Adlyfe's (Rockville, Maryland) top executive believes that the company's technology to detect misfolded proteins in prion diseases has received "somewhat of a validation in the scientific community" through the August publication of a study in the journal Transfusion, a publication of the AABB, (formerly the American Association of Blood Banks; Bethesda, Maryland).

Alan Rudolph, PhD, CEO of Adlyfe, described the study as "good proof-of-principle" that the company's technology can "through [evaluation in] four species, including humans, measure these misfolded prion forms in the blood."

He told Diagnostics & Imaging Week: "What's really been a challenge for those of us in the diagnostic field in amyloid proteins associated with chronic brain diseases is to determine if blood or other peripheral compartments like cerebral spinal fluid can accurately correlate with events of these proteins in the brain."

Adlyfe says that its technology — a misfolded protein diagnostic — is based on the synthesis of conformationally sensitive peptides — or chains of amino acids that are smaller than proteins — which are created to target specific protein shapes associated with various diseases.

The interaction of the target protein with Adlyfe's peptides produces a conformational change that then converts to a fluorescent signal. Further amplification of the signal is generated as additional ligands undergo conformational changes.

That is the basis for the test's sensitivity and ability to detect very low amyloid protein levels before symptoms occur, according to the company.

But it says that the trick is to determine — by measuring those amyloid proteins in a particular form in the brain — if they can then be correlated with a disease that may be causing symptoms in the patient of transmissible spongiform encephalopathy (TSE) diseases in both animals and humans.

In animals, TSE is known as Mad Cow disease, but the human form of TSE is known as Creutzfeldt-Jakob disease.

Adlyfe said that scientists have tried to develop a preclinical diagnostic test for TSE since the discovery that humans with variant Creutzfeld-Jakob disease can transmit disease via blood transfusions. However, the prevalence of the sporadic form of Creutzfeldt-Jakob is not very common.

The company says that the coexistence of a large amount of protein in the normally folded shape, and the fact that misfolded proteins do not trigger an immune system response that would enable diagnosis based on the detection of antibodies, have made it difficult for companies to develop such a diagnostic.

And, unfortunately, the only way to detect Alzheimer's disease — primarily by finding the presence of amyloid plaques in the brain is via autopsy.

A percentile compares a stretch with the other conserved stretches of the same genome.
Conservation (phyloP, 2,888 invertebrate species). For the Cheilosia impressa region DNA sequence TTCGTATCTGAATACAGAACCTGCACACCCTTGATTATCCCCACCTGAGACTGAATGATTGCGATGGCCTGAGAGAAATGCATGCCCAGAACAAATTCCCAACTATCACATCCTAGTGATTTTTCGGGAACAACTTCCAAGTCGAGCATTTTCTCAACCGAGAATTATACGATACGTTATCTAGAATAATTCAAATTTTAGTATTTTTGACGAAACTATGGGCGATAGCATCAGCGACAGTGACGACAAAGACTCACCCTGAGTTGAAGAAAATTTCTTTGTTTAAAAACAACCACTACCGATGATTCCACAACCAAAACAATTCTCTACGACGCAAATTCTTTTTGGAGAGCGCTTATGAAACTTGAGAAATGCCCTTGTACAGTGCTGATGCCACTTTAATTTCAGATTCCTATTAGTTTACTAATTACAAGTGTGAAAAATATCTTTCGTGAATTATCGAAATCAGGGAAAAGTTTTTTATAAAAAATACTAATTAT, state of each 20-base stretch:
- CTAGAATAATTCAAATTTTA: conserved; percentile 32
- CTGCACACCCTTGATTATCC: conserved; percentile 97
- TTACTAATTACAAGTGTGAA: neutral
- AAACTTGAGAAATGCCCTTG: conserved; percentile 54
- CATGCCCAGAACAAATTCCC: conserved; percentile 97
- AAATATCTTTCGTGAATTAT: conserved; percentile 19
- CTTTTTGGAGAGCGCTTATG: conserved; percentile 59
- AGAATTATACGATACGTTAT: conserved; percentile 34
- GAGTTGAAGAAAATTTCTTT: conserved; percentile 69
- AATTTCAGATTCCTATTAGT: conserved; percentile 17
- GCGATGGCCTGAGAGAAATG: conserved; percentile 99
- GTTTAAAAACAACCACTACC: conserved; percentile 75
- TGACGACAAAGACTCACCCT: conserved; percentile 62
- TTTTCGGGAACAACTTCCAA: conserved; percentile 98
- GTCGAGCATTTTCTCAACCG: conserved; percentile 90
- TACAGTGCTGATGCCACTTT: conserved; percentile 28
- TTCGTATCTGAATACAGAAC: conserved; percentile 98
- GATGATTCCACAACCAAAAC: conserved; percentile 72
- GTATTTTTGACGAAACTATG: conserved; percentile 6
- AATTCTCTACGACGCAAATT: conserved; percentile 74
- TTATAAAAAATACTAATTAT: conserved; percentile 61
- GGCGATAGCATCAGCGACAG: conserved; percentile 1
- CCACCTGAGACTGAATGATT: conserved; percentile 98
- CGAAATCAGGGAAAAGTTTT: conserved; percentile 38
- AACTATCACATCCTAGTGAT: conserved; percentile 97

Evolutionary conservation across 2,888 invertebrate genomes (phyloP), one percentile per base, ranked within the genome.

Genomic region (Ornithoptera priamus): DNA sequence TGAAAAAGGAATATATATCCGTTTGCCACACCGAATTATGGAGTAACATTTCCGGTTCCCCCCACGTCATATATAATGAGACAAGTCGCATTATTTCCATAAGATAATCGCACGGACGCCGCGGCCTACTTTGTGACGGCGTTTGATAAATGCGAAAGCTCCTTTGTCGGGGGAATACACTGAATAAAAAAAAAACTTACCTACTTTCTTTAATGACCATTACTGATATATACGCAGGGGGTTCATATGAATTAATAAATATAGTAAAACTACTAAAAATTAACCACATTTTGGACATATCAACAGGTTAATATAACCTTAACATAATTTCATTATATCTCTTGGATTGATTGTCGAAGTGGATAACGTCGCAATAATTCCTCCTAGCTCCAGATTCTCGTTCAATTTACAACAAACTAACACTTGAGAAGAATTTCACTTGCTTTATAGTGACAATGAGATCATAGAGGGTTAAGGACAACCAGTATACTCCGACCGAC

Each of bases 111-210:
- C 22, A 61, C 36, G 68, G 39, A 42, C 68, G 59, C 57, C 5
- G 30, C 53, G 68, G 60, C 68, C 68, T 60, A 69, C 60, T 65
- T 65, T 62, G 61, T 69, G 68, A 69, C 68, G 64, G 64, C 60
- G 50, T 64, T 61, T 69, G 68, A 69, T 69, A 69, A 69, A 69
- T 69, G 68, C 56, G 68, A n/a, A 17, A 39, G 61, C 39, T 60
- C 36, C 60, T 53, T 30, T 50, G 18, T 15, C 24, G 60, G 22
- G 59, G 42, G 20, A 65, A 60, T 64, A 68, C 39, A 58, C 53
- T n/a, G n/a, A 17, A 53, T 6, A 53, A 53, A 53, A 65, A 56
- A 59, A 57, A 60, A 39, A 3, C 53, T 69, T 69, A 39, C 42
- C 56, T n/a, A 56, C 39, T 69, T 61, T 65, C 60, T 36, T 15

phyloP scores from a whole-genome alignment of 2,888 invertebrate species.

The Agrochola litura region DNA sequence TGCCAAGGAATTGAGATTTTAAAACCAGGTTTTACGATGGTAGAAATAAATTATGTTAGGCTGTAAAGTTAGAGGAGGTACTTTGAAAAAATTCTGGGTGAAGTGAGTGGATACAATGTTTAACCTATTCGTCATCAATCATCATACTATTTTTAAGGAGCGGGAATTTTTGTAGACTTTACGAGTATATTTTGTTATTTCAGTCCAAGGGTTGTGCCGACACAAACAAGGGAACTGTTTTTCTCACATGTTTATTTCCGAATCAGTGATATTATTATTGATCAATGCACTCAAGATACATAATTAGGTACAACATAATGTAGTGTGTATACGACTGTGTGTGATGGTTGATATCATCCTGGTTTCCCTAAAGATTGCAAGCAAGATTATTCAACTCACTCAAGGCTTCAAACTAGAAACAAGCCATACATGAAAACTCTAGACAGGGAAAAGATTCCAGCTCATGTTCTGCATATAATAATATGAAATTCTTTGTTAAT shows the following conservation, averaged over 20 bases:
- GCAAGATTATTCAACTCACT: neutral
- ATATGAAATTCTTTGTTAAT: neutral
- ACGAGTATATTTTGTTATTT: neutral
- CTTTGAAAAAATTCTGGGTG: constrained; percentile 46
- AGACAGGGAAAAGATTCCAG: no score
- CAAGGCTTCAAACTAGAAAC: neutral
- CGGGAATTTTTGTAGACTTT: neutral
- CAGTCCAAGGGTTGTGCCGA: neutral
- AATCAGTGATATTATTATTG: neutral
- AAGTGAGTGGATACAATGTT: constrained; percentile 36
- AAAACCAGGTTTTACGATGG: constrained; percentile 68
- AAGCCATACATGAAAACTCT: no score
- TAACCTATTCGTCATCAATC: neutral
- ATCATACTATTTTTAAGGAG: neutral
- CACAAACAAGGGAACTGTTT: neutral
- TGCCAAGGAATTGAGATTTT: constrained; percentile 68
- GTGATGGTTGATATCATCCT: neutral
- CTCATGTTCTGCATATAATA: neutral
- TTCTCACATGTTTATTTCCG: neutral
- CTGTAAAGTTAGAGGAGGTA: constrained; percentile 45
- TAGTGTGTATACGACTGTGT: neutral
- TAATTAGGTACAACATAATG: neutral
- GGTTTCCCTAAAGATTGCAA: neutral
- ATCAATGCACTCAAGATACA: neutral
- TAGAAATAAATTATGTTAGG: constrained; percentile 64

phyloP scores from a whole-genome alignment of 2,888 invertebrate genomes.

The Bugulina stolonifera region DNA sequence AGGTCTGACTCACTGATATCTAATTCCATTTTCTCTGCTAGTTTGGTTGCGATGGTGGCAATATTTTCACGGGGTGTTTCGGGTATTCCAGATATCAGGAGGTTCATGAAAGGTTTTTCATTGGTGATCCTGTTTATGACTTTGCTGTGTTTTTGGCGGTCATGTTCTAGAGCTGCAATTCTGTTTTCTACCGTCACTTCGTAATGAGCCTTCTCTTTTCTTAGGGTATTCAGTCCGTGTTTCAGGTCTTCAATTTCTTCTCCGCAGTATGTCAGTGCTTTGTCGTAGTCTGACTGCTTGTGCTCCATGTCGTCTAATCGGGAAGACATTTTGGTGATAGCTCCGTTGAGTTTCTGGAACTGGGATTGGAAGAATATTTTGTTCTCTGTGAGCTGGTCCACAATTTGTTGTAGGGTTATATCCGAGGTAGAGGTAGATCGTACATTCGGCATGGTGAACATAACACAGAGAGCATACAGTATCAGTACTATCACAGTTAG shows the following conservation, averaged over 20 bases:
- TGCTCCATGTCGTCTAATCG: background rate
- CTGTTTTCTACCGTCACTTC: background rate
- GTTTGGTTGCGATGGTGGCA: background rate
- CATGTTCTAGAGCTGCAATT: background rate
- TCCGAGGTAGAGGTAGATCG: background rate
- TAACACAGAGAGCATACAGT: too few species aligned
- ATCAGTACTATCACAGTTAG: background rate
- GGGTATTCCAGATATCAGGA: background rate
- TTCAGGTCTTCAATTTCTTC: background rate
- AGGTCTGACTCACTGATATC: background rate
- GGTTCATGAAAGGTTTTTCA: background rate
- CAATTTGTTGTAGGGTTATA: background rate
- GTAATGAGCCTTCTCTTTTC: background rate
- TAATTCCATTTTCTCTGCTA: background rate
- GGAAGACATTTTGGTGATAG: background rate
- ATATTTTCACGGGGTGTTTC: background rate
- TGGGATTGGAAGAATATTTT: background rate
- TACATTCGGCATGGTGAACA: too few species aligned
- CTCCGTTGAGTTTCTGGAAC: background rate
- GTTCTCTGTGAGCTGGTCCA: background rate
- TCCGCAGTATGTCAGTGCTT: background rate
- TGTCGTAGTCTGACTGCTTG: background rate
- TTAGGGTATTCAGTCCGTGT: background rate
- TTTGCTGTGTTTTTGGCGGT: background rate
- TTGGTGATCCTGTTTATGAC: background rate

Now Adlyfe says it has the proof that it needs to show the ability of Adlyfe's Misfolded Protein Diagnostic (MPD) to detect the presence of misfolded proteins in brain, serum and plasma in a way that is both sensitive and specific. And Rudolph said the privately held company interested in partnering with another firm to push forward with studies of this diagnostic approach, particularly for Alzheimer's disease thus producing a huge breakthrough for the sector.

Founded in 2003, Adlyfe was initially funded by a group of governmental organizations: the Defense Advanced Research Projects Agency, the U.S. Army Medical Research and Materiel Command, the National Heart, Lung and Blood Institute of the National Institutes of Health, and the Department of Environment, Food and Rural Affairs in Great Britain.

At the time, these agencies primarily were concerned and focused on the transmission of Mad Cow disease between animals.

More recently, the company said that it has raised additional funding with Canaan Venture Partners and Burrill Associates.

Although there continue to be "issues around what is the market for prion tests like this," Rudolph said he believes that the peer-reviewed and "very well qualified" study would seem to support continued study of the tests — for animal care in addition to clinical diagnostics for humans.

For example, the only way to determine if Mad Cow disease exists in animals at the slaughterhouse is to test them after death. Rudolph said that the goal of such a test would be to test for Mad Cow with a blood test prior to death.

"The ability to detect to detect [Mad Cow] in the blood allows you to screen animals ante-mortem," Rudolph said. "It allows you to screen other bovine by-products in their final form."

He noted that there are plenty of these by-products that are commercially sold. And there are others in which humans are exposed to such by-products, such as bovine serum albumin for cell culture.

"So, the ability to detect in very small amounts of blood allows you to do a sort of on-the-hoof . . . test," he said.